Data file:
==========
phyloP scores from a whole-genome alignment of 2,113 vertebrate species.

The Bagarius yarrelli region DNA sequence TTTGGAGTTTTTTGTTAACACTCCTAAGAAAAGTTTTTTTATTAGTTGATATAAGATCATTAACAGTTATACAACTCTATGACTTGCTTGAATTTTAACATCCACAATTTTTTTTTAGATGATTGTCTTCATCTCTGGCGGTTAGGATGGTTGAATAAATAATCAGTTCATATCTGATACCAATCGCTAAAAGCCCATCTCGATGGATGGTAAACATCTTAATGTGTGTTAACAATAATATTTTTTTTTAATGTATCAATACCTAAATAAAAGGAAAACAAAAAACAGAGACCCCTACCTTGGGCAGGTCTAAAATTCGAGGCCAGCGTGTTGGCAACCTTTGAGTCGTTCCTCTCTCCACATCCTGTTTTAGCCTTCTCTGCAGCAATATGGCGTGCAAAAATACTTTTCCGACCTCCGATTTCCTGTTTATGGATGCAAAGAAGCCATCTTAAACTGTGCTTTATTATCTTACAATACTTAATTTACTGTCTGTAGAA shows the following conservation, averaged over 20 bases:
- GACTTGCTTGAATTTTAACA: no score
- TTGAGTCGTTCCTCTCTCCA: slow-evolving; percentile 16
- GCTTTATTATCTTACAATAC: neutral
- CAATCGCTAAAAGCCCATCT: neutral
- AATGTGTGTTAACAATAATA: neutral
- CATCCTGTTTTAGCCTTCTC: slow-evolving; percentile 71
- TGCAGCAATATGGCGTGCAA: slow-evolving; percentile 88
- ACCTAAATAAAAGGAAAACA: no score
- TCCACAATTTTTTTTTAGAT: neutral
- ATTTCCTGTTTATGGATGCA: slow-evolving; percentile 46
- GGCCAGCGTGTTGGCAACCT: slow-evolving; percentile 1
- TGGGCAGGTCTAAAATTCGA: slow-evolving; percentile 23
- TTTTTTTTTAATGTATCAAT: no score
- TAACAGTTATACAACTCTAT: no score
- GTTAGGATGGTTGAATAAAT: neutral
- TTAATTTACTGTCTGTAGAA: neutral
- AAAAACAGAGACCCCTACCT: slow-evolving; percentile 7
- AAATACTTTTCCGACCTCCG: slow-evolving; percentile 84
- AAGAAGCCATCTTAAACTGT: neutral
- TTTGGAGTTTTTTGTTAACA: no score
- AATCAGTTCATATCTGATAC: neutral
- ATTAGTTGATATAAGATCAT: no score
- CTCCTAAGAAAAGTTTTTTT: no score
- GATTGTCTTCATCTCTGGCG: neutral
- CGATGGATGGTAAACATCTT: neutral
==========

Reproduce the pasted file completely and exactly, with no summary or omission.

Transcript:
phyloP scores from a whole-genome alignment of 2,113 vertebrate species.

The Bagarius yarrelli region DNA sequence TTTGGAGTTTTTTGTTAACACTCCTAAGAAAAGTTTTTTTATTAGTTGATATAAGATCATTAACAGTTATACAACTCTATGACTTGCTTGAATTTTAACATCCACAATTTTTTTTTAGATGATTGTCTTCATCTCTGGCGGTTAGGATGGTTGAATAAATAATCAGTTCATATCTGATACCAATCGCTAAAAGCCCATCTCGATGGATGGTAAACATCTTAATGTGTGTTAACAATAATATTTTTTTTTAATGTATCAATACCTAAATAAAAGGAAAACAAAAAACAGAGACCCCTACCTTGGGCAGGTCTAAAATTCGAGGCCAGCGTGTTGGCAACCTTTGAGTCGTTCCTCTCTCCACATCCTGTTTTAGCCTTCTCTGCAGCAATATGGCGTGCAAAAATACTTTTCCGACCTCCGATTTCCTGTTTATGGATGCAAAGAAGCCATCTTAAACTGTGCTTTATTATCTTACAATACTTAATTTACTGTCTGTAGAA shows the following conservation, averaged over 20 bases:
- GACTTGCTTGAATTTTAACA: no score
- TTGAGTCGTTCCTCTCTCCA: slow-evolving; percentile 16
- GCTTTATTATCTTACAATAC: neutral
- CAATCGCTAAAAGCCCATCT: neutral
- AATGTGTGTTAACAATAATA: neutral
- CATCCTGTTTTAGCCTTCTC: slow-evolving; percentile 71
- TGCAGCAATATGGCGTGCAA: slow-evolving; percentile 88
- ACCTAAATAAAAGGAAAACA: no score
- TCCACAATTTTTTTTTAGAT: neutral
- ATTTCCTGTTTATGGATGCA: slow-evolving; percentile 46
- GGCCAGCGTGTTGGCAACCT: slow-evolving; percentile 1
- TGGGCAGGTCTAAAATTCGA: slow-evolving; percentile 23
- TTTTTTTTTAATGTATCAAT: no score
- TAACAGTTATACAACTCTAT: no score
- GTTAGGATGGTTGAATAAAT: neutral
- TTAATTTACTGTCTGTAGAA: neutral
- AAAAACAGAGACCCCTACCT: slow-evolving; percentile 7
- AAATACTTTTCCGACCTCCG: slow-evolving; percentile 84
- AAGAAGCCATCTTAAACTGT: neutral
- TTTGGAGTTTTTTGTTAACA: no score
- AATCAGTTCATATCTGATAC: neutral
- ATTAGTTGATATAAGATCAT: no score
- CTCCTAAGAAAAGTTTTTTT: no score
- GATTGTCTTCATCTCTGGCG: neutral
- CGATGGATGGTAAACATCTT: neutral